BSE and Italyby Dennis Halladay, Western Editor

The death of two people in the same city in southeast Italy last month, attributed to extremely rare Variant Creutzfeldt-Jakob Disease (CJD), is raising concern that bovine spongiform encephalopathy (BSE) may have reappeared in the food supply. CJD is the human form of BSE.

Italian health officials, who point to vigorous control and screening measures adopted by the European Union in the wake of the continent's BSE epidemic more than a decade ago, say they are highly confident that it has not, but have not yet ruled out infected beef as the source.

A relative of one victim has accused trade officials of allowing beef imports into Italy from the Balkans, where strict BSE policies have not been adopted.

The two victims, a 49-year-old woman and a 67-year-old man, died 10 days apart in the same hospital in Lecce, which is located near the bottom of the "heel" in Italy. Its population of roughly 93,000 is one reason for the new concern about BSE, since the normal occurrence of CJD worldwide each year is about one case per 1 million people.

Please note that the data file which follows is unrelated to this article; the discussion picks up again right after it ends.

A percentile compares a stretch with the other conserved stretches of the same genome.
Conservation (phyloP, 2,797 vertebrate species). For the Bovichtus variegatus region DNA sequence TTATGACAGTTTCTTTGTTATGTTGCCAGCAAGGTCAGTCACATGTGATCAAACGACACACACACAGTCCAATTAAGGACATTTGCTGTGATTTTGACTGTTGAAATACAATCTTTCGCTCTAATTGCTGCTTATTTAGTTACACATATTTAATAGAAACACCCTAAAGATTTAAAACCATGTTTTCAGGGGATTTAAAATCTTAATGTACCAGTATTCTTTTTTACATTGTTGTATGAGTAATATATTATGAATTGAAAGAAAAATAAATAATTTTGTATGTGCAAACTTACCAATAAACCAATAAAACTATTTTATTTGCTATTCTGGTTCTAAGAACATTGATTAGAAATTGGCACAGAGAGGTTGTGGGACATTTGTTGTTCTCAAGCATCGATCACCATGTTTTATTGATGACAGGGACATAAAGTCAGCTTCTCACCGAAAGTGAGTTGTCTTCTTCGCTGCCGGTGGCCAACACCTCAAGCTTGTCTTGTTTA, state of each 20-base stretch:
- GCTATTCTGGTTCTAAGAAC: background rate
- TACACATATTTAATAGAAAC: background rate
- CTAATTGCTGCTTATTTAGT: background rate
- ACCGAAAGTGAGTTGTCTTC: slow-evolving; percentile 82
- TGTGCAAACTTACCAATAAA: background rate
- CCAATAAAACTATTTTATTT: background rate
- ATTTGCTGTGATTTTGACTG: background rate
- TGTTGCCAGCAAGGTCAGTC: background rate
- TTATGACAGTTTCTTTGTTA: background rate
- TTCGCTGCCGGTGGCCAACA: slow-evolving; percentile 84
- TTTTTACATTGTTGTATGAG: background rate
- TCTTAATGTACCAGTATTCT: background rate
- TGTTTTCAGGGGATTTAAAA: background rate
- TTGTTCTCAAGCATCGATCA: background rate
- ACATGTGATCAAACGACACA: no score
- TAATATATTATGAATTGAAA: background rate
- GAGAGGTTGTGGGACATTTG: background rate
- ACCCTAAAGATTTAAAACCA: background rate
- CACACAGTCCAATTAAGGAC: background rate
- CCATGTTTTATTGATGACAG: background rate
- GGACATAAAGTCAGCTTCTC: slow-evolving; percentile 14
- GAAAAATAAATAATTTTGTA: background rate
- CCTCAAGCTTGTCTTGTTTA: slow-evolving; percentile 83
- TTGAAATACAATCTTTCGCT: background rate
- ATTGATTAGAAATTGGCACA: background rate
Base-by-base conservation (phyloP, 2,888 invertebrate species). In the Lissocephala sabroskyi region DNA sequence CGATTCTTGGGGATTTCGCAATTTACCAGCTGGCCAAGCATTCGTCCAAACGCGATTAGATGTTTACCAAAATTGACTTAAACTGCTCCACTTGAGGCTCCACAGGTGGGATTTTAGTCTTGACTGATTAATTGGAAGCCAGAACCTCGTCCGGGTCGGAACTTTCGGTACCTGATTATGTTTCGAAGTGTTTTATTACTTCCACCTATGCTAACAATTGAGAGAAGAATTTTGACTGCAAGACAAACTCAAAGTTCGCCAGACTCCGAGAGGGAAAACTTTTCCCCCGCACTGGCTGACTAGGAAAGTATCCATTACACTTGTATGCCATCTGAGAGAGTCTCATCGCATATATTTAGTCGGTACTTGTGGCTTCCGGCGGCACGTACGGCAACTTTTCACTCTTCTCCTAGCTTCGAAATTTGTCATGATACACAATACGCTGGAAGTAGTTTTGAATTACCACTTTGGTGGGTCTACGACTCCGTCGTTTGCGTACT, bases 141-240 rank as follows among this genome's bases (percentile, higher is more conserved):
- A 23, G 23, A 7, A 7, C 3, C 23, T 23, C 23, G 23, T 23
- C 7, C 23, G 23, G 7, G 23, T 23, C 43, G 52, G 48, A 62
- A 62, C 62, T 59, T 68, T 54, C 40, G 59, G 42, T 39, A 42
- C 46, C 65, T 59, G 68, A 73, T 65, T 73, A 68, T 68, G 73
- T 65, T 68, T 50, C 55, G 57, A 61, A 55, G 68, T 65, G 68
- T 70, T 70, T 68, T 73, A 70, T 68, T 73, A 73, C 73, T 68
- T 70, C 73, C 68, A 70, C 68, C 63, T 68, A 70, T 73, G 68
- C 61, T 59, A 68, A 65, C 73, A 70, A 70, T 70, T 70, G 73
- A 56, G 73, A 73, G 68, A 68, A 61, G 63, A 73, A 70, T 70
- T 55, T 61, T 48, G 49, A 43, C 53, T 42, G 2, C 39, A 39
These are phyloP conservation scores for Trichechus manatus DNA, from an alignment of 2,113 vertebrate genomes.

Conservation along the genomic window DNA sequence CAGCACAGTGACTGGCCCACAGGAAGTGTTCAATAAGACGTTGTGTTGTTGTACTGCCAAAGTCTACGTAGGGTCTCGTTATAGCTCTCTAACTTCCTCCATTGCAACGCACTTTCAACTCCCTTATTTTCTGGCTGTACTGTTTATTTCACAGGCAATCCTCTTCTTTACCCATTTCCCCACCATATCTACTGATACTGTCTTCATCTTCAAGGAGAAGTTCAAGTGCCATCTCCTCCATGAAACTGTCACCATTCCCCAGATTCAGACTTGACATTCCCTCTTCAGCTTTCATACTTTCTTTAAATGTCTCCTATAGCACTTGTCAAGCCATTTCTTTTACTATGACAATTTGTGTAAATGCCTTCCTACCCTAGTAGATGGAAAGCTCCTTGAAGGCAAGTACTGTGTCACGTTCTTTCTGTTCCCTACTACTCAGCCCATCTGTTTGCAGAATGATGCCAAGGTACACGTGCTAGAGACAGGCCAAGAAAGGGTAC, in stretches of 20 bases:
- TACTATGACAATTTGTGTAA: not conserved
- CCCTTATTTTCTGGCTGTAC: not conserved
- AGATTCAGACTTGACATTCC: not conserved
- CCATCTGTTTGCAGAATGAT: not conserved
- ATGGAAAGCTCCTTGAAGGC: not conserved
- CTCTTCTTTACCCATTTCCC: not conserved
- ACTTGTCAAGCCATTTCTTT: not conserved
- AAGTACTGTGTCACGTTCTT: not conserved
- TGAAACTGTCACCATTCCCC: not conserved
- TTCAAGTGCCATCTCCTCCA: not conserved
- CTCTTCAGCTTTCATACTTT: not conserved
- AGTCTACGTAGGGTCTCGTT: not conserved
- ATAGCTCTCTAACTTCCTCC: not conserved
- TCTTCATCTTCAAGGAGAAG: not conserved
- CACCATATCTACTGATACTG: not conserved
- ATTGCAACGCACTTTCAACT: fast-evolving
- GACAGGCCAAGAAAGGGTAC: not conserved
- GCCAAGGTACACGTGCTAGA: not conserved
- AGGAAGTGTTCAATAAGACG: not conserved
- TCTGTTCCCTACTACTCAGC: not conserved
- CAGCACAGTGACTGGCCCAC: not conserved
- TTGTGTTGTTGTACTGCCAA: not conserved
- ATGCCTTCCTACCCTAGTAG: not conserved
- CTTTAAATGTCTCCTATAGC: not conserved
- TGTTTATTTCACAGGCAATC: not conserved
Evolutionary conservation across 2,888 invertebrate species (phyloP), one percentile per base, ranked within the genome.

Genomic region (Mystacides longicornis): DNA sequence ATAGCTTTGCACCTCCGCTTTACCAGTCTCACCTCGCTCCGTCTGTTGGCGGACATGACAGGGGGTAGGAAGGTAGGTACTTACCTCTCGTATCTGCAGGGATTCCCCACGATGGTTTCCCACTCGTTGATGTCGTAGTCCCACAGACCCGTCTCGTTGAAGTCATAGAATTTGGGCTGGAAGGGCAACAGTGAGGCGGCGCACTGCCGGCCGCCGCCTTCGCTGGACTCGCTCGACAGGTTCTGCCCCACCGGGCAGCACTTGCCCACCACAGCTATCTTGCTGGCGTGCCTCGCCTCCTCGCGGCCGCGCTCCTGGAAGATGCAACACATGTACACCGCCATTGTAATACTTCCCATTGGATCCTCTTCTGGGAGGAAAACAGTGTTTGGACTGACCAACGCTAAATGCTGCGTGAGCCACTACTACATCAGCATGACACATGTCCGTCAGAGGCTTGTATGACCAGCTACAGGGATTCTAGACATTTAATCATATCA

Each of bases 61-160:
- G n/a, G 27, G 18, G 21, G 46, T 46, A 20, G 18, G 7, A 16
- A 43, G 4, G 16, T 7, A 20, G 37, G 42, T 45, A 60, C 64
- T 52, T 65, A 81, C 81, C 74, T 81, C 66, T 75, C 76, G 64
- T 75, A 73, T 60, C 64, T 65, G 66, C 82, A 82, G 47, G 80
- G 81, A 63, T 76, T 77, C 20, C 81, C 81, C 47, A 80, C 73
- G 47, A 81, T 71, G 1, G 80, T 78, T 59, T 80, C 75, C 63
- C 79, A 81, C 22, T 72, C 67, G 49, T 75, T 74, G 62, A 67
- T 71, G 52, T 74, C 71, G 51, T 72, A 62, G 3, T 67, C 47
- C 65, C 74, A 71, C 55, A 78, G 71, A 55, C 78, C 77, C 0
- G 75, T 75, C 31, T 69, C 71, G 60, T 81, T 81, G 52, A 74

However, local health officials say that so far in 2015 there have been four confirmed cases of CJD in the entire region around Lecce. Another reason is that memories of Italy's BSE outbreak early last decade are still fresh in the public's mind.

According to the World Organisation for Animal Health (OIE), the first two BSE cases identified in Italy were in 1994. No others were found until the epidemic exploded in 2001. There were 48 cases that year, followed by 38 in 2002 and 29 in 2003. The last two confirmed cases were in 2008.

The U.S. has had a total of four BSE cases, three of which were determined to be atypical, or the result of "natural" factors that exist within any population of mammals.

Tests are underway on brain tissue samples from the two cases in Lecce to determine which form of CJD was involved.

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